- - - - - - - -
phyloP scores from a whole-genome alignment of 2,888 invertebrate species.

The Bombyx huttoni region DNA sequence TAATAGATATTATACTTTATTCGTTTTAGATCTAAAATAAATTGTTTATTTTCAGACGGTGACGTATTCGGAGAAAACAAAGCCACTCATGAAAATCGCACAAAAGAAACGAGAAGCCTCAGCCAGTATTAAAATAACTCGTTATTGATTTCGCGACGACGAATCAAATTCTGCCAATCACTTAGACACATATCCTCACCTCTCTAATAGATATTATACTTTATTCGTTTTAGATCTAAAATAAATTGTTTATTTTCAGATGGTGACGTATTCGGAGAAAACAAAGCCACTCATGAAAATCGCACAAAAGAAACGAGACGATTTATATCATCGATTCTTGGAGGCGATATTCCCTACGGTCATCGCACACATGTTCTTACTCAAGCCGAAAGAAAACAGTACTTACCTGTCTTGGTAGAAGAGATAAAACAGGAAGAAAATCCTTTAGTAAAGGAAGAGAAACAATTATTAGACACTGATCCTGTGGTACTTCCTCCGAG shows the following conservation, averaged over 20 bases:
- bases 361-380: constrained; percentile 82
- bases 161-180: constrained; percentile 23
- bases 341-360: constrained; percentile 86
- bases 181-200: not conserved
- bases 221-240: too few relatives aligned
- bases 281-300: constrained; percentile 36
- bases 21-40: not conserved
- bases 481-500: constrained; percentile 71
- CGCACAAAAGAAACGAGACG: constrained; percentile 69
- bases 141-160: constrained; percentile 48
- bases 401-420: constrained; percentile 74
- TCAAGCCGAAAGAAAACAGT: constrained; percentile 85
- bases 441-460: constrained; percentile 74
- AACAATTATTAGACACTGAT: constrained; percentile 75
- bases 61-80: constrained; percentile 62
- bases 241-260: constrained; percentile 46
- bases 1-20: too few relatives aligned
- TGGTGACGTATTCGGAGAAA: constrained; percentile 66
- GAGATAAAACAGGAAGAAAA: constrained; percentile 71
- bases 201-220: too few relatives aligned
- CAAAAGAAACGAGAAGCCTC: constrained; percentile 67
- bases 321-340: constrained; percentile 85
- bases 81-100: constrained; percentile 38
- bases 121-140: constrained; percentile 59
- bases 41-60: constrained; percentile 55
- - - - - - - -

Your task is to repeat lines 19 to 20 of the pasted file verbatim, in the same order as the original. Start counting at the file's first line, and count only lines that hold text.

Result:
- bases 1-20: too few relatives aligned
- TGGTGACGTATTCGGAGAAA: constrained; percentile 66